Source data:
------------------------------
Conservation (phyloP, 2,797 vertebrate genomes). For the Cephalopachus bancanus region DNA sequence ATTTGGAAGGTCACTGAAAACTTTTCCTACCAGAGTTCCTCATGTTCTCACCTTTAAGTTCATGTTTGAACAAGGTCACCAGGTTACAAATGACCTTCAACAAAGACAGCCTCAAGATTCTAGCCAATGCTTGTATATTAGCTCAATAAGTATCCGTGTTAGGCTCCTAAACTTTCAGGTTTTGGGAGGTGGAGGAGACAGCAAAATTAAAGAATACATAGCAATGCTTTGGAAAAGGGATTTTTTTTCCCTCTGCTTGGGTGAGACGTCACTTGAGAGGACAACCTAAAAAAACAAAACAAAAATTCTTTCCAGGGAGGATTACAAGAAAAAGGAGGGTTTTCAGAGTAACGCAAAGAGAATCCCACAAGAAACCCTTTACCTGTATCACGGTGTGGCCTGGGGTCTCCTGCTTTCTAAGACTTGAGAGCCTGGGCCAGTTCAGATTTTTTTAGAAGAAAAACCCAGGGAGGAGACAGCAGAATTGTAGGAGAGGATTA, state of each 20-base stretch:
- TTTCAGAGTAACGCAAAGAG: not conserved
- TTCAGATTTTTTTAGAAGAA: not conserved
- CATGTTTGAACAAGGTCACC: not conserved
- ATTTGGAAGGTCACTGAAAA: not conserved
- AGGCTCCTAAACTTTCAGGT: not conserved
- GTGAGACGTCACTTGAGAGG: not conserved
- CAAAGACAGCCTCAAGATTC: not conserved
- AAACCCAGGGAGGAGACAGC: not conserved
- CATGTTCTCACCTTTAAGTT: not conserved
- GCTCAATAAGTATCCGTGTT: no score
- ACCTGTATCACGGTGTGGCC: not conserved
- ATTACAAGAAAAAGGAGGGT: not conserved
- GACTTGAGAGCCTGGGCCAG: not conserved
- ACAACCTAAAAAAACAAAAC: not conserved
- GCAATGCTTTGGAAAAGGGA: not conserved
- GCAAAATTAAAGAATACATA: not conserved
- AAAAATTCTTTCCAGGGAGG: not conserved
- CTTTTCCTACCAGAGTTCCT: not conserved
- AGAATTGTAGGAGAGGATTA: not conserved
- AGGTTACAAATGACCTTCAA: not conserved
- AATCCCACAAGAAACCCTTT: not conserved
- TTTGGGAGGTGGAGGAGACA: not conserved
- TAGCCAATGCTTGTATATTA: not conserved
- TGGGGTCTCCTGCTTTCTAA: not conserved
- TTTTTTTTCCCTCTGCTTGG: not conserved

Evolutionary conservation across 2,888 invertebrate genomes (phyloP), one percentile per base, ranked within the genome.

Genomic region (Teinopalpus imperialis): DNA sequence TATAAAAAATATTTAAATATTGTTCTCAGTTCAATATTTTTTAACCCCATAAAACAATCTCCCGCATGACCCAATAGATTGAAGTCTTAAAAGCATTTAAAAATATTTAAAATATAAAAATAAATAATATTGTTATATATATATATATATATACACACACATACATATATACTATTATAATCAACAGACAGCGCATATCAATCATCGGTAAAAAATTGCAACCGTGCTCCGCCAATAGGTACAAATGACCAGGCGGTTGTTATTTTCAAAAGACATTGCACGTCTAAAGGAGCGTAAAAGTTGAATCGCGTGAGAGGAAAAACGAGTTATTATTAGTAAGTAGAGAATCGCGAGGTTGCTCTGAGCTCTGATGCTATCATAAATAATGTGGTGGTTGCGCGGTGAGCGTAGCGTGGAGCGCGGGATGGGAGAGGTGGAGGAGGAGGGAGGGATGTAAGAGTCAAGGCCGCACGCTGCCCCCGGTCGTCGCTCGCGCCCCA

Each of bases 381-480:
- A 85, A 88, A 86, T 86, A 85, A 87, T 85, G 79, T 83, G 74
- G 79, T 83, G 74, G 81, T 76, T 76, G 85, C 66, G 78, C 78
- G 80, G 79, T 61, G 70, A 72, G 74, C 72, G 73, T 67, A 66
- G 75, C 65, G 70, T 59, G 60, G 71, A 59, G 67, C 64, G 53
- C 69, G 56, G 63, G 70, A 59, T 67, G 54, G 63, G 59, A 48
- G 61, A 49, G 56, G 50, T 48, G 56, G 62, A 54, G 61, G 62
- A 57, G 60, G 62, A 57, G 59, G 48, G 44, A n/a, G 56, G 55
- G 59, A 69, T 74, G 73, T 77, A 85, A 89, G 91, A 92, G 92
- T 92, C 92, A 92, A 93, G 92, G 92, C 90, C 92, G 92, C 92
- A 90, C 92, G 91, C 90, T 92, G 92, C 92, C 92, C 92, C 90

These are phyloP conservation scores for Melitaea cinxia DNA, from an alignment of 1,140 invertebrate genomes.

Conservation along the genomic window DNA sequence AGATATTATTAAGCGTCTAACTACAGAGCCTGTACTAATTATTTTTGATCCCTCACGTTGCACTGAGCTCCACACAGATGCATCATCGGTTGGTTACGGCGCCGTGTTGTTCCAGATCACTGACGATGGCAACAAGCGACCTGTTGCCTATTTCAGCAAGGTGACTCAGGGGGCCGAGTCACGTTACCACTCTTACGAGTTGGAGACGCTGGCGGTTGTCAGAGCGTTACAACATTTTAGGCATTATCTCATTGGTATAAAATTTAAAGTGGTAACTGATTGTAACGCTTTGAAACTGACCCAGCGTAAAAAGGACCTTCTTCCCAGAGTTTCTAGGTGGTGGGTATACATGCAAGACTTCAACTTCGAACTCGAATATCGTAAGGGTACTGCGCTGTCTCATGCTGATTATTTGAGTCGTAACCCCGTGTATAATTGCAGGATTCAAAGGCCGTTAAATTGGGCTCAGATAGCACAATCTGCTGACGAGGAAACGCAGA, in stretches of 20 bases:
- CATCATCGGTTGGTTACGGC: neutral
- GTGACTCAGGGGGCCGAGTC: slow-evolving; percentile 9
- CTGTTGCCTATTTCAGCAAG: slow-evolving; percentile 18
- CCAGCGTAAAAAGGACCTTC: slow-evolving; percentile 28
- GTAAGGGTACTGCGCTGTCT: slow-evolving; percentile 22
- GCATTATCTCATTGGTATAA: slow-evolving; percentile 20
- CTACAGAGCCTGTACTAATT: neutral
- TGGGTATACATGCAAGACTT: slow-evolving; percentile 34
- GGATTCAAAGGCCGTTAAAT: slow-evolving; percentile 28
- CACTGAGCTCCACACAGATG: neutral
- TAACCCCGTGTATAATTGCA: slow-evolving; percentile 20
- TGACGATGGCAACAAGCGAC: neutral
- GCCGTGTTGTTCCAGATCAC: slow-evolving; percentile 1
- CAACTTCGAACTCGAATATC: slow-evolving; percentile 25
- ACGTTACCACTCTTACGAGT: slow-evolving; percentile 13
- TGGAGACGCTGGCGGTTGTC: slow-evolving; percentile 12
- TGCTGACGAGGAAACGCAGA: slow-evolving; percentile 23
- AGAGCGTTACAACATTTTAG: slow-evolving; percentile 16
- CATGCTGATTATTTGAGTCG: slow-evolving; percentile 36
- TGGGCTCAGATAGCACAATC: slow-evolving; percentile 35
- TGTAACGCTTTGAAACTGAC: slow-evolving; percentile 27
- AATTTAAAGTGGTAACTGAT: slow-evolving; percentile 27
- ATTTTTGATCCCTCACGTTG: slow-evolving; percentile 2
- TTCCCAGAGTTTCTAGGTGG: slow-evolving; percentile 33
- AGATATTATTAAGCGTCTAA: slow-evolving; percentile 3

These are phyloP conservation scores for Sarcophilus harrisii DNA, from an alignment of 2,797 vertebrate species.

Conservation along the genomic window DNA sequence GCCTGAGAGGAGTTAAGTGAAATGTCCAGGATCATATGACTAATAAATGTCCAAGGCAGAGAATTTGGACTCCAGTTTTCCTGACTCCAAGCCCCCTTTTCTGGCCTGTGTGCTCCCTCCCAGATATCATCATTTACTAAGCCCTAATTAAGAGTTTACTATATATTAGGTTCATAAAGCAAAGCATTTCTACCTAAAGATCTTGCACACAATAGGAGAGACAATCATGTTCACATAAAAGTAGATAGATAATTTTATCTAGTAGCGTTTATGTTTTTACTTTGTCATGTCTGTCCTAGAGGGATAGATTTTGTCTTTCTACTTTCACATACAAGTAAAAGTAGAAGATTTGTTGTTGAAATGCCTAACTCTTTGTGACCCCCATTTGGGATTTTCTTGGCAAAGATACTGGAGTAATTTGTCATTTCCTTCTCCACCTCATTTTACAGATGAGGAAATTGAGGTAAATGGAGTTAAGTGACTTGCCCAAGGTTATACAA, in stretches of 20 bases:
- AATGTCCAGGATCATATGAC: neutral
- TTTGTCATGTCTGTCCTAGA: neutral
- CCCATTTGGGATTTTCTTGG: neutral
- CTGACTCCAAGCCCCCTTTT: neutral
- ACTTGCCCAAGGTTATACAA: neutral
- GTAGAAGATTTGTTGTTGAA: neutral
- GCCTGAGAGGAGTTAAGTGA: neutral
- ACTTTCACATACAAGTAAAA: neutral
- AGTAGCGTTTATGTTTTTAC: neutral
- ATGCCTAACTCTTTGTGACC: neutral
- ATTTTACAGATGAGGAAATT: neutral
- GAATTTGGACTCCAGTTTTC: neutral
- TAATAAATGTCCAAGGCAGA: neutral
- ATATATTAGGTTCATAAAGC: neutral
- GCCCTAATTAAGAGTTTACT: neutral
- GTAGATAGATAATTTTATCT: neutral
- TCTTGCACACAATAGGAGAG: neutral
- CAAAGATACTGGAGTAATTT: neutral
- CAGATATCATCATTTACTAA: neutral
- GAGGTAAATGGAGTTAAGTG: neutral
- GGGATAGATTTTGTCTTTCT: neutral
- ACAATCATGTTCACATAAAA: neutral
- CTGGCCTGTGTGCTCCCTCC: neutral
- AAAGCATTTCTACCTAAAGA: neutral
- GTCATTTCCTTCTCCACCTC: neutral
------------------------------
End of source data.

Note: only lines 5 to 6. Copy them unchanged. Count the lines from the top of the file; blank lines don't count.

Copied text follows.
- ATTTGGAAGGTCACTGAAAA: not conserved
- AGGCTCCTAAACTTTCAGGT: not conserved